Fighting corruption is fundamental for good governance – US Anti-Corruption Advisor

Accra, Fighting corruption and preventing and combating corruption is fundamental for the promotion of good governance, Mr Kellen McClure, Anti-Corruption Advisor, United States Department of State’s Bureau of International Narcotics and Law Enforcement Affairs (INL), has said.

He said the US partnership with governments in Sub-Saharan Africa and with civil society had the concern as an important part of their engagement.

And we look forward to continuing that engagement and you know, really working and to work with the people of countries across the region to promote integrity and transparency and accountability within the public sector, Mr McClure said during a telephonic press conference in Washington, which was monitored by the Ghana News Agency in Accra.

Aside Mr McClure, another key personality, who took part in the telephonic conference was Mr Robert Leventhal, Deputy Director, Office of Anti-Crime Programmes, INL.

The programme, which was held on the eve of International Anti-corruption Day, December 9, discussed the Department of State’s anti-corruption policies and initiatives � including the December 4-6 Global Forum on Asset Recovery — and its anti-corruption programming in Africa.

The United States directly engages other countries to promote anti-corruption and good governance, internationally recognized anti-corruption standards, sponsors reform programming to bolster public sector integrity, accountability and transparency, and contributes to building the architecture for cross-border cooperation to combat corruption.

To sustain this effort, INL engages in high-level diplomacy, develops and implements technical assistance programs, and reinforces the important role played by civil society, the media, and the business community.

Mr Leventhal said every year governments and citizens around the globe use December 9th to highlight the importance of combating corruption, underscore their progress and identify remaining challenges.

He hailed the inaugural Global Forum on Asset Recovery (GFAR), which came to a successful conclusion in Washington D.C.

He said the GFAR, which was co-hosted by the US and the United Kingdom, objective was make asset recovery more effective.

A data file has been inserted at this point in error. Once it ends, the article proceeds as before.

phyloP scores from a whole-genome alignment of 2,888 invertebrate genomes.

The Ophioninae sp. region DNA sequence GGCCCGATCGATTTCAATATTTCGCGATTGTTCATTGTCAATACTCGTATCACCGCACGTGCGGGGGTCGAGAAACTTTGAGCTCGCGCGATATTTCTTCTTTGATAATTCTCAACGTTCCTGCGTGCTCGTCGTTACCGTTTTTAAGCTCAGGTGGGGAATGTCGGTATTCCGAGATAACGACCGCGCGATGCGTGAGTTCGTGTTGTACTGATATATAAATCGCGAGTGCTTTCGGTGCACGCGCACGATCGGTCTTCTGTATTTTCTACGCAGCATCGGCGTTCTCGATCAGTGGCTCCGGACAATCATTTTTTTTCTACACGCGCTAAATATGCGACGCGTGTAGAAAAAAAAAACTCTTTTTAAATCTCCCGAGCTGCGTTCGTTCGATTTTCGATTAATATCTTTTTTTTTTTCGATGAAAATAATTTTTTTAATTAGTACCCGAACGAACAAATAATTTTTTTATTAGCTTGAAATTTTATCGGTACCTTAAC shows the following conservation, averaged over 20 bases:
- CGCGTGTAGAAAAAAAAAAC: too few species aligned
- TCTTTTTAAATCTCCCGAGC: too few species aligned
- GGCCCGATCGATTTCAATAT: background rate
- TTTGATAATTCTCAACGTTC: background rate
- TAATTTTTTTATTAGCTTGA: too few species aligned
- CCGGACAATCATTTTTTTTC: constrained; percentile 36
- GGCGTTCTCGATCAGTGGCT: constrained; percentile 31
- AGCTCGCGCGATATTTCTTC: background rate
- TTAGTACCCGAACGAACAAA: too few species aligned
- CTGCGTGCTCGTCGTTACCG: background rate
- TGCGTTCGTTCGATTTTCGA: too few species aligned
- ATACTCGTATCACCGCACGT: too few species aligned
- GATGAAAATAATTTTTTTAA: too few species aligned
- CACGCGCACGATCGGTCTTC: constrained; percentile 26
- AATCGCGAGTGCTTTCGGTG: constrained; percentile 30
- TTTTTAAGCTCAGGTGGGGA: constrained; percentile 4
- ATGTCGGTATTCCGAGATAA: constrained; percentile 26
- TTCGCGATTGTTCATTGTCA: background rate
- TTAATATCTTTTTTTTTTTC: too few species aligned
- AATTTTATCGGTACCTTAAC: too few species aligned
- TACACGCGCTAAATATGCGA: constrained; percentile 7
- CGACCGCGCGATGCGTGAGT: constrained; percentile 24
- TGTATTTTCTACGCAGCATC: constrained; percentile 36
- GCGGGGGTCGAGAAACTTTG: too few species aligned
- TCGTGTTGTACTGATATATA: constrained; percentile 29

Leventhal said GFAR was one important example of the leadership role that the US plays in combating corruption internationally.

At the Global Forum on Asset Recovery just a couple days ago, Switzerland signed a Memorandum of Understanding with Nigeria to return $ 321 million in stolen assets, he said.

He said: The US has long recognised that the negative impact of corruption affects all aspects of society and touches the lives of all citizens. And over the years, we’ve learned that the impact of corruption extends far beyond the borders of the country in which it takes place.

Kleptocracy, or high-level corruption, breeds instability by driving a wedge between government and the people.

It turns institutions meant to serve the people into tools for exploiting them and this can leave many feeling disempowered and convinced that the system is rigged. And this can open the door for transnational organized crime and extremist groups to exploit this frustration for their own purposes.

Leventhal said the US Anti-Corruption Foreign Assistance Programmes include capacity-building for governments to create stronger laws and more effective institutions to investigate, prosecute and secure convictions and to put in place measures to prevent corruption, foster oversight and promote government integrity and transparency.

On his part, Mr McClure lauded the Switzerland and Nigeria, Memorandum of Understanding on the return of this money at the Global Forum on Asset Recovery.

He said one of the things that was abundantly clear through the conversations between the Nigerian and the Swiss and the World Bank, was that about asset recovery does take time but there were certain lessons learned over this process.

And some of these lessons learned are these discussions need to start as early as possible. It’s really incumbent upon the countries to build trust in this partnership between them so that this dialogue can take place, he said.

Mr McClure said it was always helpful to involve others in the process where possible and where appropriate, including civil society.

Source: Ghana News Agency

   

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